On 25 January 2014, prisoners received trays at the SMU lockdown with bugs in the food. And after the bugs were pointed out by the prisoners to staff, they were told that either they eat the food or don't eat at all. Then when the prisoners tried to keep the trays to show the proof to the warden they were threatened by the daytime Officer in Charge, that if they didn't give up the trays he was going to suit up with his Correctional Officers and gang rape the prisoners. The prisoners still refused to give up their trays and were threatened again the next day: if they didn't give up the trays they were going to be refused their tray meals for that day. The prisoners had to go two days without eating just to show the warden the bugs in their food. And when the prisoners finally got a chance to show the bugs in the food, the warden only replied that it's nothing but a little bit more meat to add in their chili. This is not the first time that bugs had been served in food, but nothing has been done about this issue. Even though we file grievances, nothing but denials.
These prisoners have even been beaten by staff while in handcuffs. Nothing has been done about these employees' abusive actions. There is a coverup by Warden Bruce Chatman, Deputy Warden June Bishop, Warden of care and treatment William Poinel, Cpt. Micheal Nopen, Lt. Michael J. Kyles, aand even down to medical staff Mary Tsore and mental health staff Mr. Whitmoore.
Georgia prisoners are being denied access to the law library as guaranteed by the Georgia and U.S. law. Prisoners are only allowed two court cases per week to be delivered at their door on a piece of paper, and no books.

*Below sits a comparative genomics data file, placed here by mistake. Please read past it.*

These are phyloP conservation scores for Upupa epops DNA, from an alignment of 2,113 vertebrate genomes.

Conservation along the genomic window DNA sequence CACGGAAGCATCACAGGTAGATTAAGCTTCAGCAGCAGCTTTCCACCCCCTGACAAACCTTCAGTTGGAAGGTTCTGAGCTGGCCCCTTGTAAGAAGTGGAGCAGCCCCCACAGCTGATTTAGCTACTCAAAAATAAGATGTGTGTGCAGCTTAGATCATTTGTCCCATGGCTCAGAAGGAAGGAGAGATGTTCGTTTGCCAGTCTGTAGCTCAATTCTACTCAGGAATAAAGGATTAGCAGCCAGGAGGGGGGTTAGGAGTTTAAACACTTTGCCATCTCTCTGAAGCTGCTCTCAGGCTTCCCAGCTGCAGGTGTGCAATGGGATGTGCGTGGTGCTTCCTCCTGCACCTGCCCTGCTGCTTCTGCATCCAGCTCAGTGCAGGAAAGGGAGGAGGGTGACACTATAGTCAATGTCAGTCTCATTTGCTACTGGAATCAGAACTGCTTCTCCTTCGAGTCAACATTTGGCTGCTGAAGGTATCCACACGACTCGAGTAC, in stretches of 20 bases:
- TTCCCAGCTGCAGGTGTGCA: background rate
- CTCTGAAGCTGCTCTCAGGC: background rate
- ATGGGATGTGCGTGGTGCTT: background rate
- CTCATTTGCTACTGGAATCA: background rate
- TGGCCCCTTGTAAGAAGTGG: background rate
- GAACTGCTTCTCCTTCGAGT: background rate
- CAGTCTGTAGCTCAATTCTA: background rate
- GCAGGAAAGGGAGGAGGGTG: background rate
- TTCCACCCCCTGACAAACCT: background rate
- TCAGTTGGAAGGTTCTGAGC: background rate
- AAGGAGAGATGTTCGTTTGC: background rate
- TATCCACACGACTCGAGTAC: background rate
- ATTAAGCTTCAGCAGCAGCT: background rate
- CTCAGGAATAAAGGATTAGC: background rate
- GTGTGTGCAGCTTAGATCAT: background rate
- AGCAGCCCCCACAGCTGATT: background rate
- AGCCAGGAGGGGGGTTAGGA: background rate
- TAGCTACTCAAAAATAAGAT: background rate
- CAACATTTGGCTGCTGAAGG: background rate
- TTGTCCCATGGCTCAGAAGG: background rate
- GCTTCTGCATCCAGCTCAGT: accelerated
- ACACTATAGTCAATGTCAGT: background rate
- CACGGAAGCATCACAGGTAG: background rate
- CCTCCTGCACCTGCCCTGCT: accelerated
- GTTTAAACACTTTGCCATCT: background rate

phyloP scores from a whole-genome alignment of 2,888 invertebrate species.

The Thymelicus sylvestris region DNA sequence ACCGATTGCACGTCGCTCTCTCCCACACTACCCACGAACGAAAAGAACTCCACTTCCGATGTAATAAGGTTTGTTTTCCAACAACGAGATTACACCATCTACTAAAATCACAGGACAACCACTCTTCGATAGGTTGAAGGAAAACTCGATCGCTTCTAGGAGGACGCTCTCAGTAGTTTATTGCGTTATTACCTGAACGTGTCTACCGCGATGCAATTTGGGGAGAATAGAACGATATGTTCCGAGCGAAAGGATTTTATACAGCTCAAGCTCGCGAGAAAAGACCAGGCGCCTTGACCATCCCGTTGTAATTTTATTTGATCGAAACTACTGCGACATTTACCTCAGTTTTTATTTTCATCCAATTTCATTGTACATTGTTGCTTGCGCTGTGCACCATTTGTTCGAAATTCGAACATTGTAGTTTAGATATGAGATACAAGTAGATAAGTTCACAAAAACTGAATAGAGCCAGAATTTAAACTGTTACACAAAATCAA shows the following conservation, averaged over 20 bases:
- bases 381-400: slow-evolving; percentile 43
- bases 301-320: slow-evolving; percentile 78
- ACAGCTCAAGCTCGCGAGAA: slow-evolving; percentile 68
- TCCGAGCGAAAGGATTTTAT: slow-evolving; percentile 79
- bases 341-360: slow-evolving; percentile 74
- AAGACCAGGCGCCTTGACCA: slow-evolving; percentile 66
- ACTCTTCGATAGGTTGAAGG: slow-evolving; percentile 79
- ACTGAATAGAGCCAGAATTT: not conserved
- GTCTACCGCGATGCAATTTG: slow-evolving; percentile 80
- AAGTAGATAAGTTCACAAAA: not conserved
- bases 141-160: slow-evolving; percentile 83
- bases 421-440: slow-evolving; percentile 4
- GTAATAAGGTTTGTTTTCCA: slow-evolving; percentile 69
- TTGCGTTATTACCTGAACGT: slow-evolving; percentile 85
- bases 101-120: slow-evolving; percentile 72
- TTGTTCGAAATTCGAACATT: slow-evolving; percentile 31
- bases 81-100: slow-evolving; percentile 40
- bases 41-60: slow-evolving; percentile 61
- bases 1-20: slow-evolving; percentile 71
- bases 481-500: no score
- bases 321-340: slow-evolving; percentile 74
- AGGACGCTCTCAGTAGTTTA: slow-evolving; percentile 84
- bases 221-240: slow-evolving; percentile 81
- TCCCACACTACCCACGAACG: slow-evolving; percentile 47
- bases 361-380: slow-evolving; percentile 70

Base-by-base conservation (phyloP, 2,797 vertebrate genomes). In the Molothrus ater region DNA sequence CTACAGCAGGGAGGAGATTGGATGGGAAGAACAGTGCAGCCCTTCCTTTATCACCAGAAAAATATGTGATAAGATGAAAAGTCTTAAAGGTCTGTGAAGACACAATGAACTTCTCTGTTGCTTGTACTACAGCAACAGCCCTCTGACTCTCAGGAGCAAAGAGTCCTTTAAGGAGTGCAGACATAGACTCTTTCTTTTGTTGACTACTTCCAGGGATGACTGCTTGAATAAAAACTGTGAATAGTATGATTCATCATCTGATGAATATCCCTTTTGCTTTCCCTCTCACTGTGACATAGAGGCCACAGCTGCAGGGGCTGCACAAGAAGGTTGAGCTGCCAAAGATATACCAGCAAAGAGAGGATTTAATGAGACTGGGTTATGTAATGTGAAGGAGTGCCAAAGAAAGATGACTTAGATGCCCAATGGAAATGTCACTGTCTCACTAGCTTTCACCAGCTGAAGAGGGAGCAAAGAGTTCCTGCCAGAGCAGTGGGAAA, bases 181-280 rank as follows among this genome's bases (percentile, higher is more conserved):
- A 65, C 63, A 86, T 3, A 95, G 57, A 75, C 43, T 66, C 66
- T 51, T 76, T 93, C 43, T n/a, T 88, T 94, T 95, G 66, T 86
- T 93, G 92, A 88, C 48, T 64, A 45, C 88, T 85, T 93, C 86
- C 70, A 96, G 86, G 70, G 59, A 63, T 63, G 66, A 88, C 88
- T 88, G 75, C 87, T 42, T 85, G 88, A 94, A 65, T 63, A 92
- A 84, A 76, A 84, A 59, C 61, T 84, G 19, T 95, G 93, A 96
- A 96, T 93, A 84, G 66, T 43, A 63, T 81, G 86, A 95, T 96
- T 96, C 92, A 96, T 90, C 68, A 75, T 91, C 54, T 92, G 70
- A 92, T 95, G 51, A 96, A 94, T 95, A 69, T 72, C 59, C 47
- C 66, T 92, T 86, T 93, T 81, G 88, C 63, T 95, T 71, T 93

Medical staff are refusing to take notice of the hunger strike even though SOP VH47-0002 guarantees strikers health service.
The legal system refuses to respond, grievances are ignored or destroyed, and there is very little that Georgia prisoners can do to fight for their rights. Our only choice is to put our lives in danger by refusing to eat, and plead for some outside support.
MIM(Prisons) adds: The past few years have seen a sharp increase in prisoners using food refusal as a tactic to demand some improvements in conditions. Considering the powerlessness of prisoners, and the complete failure that is the grievance system in many states, it is not a surprise that people feel their only option to demand basic rights is to starve themselves.
We print many reports on these strikes in the pages of Under Lock & Key, and we know this inspires others to learn of similar struggles across the country. But we also encourage everyone to study these actions and learn from their mistakes. In Illinois, prisoners were manipulated by the pigs to end their strike prematurely. In South Carolina lockdown coordination problems ended their strike. In Nebraska prisoners failed to make clear demands and gained nothing after a two day protest. Even in California where prisoner unity is remarkably high, the response to the massive hunger strikes has been little more than lip service and program name changes. We must be prepared for such lack of response from the state with a long view of how to make change.
The underlying lesson in all of these struggles is the need for stronger education and organization before taking action. Greater unity will be achieved through education, and organization will build a solid system of communication and a strong and winnable list of demands. One quick lesson for all: when sending information to the media about your strike include something clear that people on the outside can do to support you. It can be a number to call or place to write to register their support.
Prisoners here in Georgia are being harassed by the wardens and their administration. Georgia Department of Corrections (GDC) has a new program it calls the Tier Program, and many prisoners are being thrown into the Tier 2 program for 9 months for petty disciplinary, reports, which is against the U.S. Constitution's 8th Amendment banning cruel and unusual punishment.